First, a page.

The staff members at Rocksport Indoor Climbing & Outdoor Guiding Center regularly explore the Adirondacks and mountain ranges throughout the world, mentally cataloging the frost-kissed crags and adrenaline-soaked sheer expanses. When they are not leading adventurers on ice-climbing expeditions or scrambling through narrow caves, the climbers can be found on the 4,400 square feet of climbing space at their facility. There, they teach students to how to deal with complex stone surfaces in order to navigate actual cliffs or volunteer at the local gargoyle shelter. Rocksport owner Tom Rosecrans leads the crew, lending knowledge from three Himalayan expeditions and his self-published book Adirondack Rock and Ice Climbs.
At Global Fitness, members can burn calories on the treadmill-stocked cardio deck or build muscle with kettlebells and free weights. Group classes, such as spinning, boxing, and boot camps, provide a dose of camaraderie. Patrons can opt into the program that best fits their needs thanks to Global Fitness's various levels of membership.
Steve Conklin has more interesting friends than most. They've flown with the Blue Angels, trekked up Mount Kilimanjaro, driven in stock-car races, and stared sharks straight in the eye. Naturally, people with a taste for adrenaline rarely stay satisfied with one kind of adventure for long, and so Conklin found himself becoming a sort of one-man referral service?a role he decided to make official several years ago. With Extreme Bucket List, he connects limit-pushers of all kinds with more than 400 different biography-enhancing experiences around the country?from sky and scuba diving to renting, racing, or becoming roommates with a Ferrari.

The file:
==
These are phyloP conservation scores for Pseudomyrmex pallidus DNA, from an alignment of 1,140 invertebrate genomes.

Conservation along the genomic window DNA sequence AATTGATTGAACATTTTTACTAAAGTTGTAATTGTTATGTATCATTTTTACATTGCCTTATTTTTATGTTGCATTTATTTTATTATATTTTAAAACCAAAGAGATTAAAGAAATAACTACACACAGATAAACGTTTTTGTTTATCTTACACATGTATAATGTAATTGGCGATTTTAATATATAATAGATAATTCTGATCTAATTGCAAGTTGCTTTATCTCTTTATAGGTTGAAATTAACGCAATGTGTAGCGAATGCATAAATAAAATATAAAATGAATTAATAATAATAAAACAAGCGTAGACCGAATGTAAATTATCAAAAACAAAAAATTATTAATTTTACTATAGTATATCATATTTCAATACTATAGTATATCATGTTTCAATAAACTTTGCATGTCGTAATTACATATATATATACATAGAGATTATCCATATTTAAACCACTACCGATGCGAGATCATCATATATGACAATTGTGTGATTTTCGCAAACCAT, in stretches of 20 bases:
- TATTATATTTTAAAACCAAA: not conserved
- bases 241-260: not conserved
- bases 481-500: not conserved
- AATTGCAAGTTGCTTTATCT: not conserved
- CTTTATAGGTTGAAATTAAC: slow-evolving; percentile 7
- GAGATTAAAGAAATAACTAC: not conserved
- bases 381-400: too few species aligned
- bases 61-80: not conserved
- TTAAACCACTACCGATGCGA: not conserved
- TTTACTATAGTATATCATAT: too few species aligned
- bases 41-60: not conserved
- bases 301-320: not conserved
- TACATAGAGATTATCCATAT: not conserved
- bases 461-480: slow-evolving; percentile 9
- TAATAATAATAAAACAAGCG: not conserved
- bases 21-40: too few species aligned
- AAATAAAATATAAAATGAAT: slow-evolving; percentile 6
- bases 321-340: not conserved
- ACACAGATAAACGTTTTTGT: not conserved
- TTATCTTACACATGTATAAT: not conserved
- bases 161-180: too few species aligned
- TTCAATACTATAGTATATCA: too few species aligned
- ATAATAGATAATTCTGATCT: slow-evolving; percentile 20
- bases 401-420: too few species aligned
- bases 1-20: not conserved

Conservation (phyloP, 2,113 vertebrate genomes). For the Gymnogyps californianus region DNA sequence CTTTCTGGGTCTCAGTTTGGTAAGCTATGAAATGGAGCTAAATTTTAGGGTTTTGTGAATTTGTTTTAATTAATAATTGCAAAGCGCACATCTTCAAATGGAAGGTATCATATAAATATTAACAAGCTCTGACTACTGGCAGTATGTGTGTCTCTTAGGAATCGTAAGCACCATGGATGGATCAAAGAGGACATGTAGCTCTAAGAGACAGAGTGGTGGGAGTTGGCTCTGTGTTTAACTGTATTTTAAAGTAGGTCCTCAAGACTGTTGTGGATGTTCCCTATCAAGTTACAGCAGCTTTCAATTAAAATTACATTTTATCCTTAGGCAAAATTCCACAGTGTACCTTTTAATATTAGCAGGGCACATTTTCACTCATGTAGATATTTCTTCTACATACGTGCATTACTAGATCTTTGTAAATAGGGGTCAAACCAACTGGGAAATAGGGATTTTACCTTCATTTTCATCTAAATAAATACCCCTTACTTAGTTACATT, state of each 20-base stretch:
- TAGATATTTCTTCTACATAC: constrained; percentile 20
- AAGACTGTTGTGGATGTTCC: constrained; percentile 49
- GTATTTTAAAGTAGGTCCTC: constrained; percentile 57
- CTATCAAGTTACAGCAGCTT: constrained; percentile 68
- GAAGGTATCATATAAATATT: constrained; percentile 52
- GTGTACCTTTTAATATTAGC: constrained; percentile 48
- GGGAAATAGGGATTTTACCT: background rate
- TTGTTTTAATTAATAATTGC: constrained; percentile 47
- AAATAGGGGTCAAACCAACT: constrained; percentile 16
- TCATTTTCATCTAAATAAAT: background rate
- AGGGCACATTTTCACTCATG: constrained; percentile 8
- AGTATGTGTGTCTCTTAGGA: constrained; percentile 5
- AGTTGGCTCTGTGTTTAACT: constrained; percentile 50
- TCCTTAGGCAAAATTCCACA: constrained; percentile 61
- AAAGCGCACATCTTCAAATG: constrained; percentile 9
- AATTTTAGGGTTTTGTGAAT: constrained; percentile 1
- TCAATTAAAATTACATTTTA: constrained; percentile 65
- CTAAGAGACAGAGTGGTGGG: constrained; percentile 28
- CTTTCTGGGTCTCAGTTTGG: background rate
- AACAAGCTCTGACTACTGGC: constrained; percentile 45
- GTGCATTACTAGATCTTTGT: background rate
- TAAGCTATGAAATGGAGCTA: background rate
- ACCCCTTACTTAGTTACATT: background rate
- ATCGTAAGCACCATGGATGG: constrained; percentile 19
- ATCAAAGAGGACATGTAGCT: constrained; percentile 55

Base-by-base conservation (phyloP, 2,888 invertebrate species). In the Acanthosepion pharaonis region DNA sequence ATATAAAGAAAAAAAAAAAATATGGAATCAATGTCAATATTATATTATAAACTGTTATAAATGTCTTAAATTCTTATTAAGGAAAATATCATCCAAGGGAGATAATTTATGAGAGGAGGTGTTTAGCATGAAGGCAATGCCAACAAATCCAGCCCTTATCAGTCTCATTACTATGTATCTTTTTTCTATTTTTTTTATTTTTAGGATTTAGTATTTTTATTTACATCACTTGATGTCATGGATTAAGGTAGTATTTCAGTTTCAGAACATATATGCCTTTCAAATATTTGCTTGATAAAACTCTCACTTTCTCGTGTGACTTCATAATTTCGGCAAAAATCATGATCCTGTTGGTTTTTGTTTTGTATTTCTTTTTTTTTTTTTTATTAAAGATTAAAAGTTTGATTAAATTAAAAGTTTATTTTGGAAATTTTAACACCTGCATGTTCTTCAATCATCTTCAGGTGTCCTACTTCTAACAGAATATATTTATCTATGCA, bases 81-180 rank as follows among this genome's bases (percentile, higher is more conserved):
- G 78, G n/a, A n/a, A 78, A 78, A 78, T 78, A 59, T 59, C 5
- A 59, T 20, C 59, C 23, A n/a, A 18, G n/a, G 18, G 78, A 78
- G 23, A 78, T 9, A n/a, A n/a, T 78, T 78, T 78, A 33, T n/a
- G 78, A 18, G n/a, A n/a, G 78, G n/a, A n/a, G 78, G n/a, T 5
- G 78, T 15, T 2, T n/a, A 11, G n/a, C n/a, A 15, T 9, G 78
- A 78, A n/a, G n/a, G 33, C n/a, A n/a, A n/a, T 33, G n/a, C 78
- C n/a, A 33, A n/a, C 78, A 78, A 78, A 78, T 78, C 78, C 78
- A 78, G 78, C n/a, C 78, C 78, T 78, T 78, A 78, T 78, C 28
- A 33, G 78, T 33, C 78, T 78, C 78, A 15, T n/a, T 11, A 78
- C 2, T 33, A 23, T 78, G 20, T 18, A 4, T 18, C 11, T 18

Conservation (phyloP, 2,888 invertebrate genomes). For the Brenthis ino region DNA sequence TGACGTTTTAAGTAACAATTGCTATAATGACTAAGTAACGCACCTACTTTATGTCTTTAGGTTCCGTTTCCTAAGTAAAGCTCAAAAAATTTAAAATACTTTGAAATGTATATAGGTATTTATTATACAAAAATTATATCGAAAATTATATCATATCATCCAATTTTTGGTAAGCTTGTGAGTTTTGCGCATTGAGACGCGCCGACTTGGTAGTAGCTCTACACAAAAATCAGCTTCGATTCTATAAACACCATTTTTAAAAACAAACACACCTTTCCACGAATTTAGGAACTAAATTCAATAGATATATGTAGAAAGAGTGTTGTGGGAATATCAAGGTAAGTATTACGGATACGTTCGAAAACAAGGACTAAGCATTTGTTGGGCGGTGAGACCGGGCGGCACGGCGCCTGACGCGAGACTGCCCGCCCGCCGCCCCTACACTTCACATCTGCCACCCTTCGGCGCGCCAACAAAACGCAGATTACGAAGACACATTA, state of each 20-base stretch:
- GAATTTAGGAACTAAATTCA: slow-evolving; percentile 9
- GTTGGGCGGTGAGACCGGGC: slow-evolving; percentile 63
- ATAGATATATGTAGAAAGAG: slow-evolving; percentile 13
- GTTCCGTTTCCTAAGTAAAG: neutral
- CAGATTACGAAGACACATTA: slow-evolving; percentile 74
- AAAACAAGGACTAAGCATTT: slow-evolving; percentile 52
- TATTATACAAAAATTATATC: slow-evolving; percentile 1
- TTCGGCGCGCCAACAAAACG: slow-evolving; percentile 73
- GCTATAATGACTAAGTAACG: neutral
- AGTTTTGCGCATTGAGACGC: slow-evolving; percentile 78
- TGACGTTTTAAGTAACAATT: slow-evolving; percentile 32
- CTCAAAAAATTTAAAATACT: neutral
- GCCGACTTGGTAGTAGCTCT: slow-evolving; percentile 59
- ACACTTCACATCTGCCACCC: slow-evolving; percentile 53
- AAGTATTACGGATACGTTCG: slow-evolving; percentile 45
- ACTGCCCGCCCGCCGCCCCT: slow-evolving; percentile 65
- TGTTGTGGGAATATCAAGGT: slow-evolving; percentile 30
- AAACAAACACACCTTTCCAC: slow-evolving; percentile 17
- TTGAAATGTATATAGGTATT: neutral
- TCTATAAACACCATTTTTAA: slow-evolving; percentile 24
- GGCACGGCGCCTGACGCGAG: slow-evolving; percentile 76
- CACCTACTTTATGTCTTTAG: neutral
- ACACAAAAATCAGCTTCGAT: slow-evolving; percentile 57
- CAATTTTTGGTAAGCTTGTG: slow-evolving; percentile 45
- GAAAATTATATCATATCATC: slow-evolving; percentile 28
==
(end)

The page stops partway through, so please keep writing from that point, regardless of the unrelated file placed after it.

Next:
Morgan Boswell knew that candle making was fun?and easy if you had the right tools?but did anyone else? At her shop The Candle Collective, she's able to share her tricks and tips with candle makers of all stripes, even little kids. During two-hour classes, she shows students how to create their own candles, beginning with picking a scent and a mold, then filling, shaping, and cooling three candles. She also sells handcrafted candles and accessories at the studio, with unique products such as tea lights and Moroccan lamps to beautifully display them.
Music industry veterans Stan Denis and Paul Benedetti, both fathers of ambitious child musicians, spent years commiserating about the dismal, calcified state of music education. Deciding to do something about it, the two founded Rock School Music, determined to mix the principles of classical pedagogy with a heavy dose of kid-directed originality. Rather than focusing on scales and hoary old etudes, their instructors encourage students to bring in music they actually enjoy listening to, helping aspiring rockers play their favorite songs and recommending technical drills that directly improve their ability to play the studied piece.
In addition to private lessons, the studio's Rock School program arranges young jammers into bands based on their skill levels, before giving them a weekend practice space and sponsoring regular rock concerts for friends and family. Rock School Music’s studio, furnished with plush leather chairs and a wood-paneled front desk, inspires visitors to pursue their musical dreams with its framed band posters and fern plants that resemble Slash.
When it comes to the creative process, there's enough room for everyone. That's the philosophy at Odyssey School of Fine Arts, a non-profit art school for both kids ages 5 and up and adults. Their faculty instructs in drawing, painting, sculpture, and many other mediums worthy of a place in the "art" section of the encyclopedia. In addition to classes, Odyssey School of Fine Arts brings people together to make community art projects such as mosaics.